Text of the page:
The Tor browser is designed to provide anonymity. There are Tor URLs known as onion addresses/ onion URLs that can only be accessed through Tor, which is how Dark Web sites are accessed. They, unlike the regular URLs, have .onion as the suffix.
Besides anonymity, the Tor browser can also be used to preserve online privacy and bypass online ad trackers, etc. Social media networks like Twitter and Facebook too now have onion URLs. This is useful to mask your location and avoid targeted ad tracking when using them.
For accessing Twitter through the Tor browser:
Download and install Tor browser from here. It is available for Windows and Linux, so can be used on any of those platforms.
Then open the Tor browser and wait for the connection to be established.
You can first verify whether the public IP address is now different than your actual one through online tools like What Is My IP.
Once verified, copy-paste this Twitter onion address in the Tor address bar.
The Twitter homepage will open just like when accessing it through the regular URL.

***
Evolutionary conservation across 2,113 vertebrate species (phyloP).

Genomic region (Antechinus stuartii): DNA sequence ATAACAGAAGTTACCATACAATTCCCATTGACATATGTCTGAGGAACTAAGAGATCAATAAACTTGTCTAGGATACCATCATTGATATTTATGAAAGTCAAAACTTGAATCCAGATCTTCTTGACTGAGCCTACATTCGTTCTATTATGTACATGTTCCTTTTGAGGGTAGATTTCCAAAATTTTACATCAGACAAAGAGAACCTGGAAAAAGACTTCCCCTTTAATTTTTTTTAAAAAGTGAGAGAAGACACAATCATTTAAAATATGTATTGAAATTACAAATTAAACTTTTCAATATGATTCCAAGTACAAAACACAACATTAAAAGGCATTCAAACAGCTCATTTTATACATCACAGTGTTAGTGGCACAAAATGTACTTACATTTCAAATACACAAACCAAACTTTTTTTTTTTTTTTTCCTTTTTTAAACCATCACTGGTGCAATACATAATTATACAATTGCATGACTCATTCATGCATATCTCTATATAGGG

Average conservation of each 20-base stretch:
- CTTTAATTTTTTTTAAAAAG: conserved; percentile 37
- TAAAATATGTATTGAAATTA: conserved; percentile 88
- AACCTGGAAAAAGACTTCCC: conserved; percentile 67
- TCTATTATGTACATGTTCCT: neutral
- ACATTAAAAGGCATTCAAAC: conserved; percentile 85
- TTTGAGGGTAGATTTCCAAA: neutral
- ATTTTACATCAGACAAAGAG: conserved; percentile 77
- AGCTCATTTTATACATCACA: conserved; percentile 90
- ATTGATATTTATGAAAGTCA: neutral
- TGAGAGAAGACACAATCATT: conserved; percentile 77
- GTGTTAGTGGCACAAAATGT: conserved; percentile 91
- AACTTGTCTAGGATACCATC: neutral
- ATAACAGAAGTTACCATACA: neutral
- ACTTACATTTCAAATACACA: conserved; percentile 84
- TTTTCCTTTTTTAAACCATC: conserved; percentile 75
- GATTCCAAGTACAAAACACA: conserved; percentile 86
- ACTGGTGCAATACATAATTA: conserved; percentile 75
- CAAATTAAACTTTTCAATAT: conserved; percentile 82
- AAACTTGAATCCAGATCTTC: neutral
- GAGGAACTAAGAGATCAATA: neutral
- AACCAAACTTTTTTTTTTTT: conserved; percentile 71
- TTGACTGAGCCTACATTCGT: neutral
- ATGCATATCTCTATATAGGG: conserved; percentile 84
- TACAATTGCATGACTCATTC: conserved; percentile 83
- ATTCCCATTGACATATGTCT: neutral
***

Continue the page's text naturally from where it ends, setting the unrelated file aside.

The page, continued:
You can then sign in and use it as before when using any non-Tor browsers.
Note: You may get unrecognized login alerts from Twitter after signing in. This is because a different IP and geolocation are detected whenever using Tor for this.
For accessing Facebook through the Tor browser:
The steps are the same as before when accessing Twitter. Wait for the Tor connection to be established and verify the public IP address.
Then, copy-paste this Facebook onion address into the Tor address bar.
The Facebook home page through its onion address will load just like it does with the regular version. Sign in and use it as before.
Again, you may get unrecognized login alerts because the IP address and the location will be different than before as Tor anonymizes them.
By the way, the Tor protocol can also be used to anonymously send/receive files through OnionShare.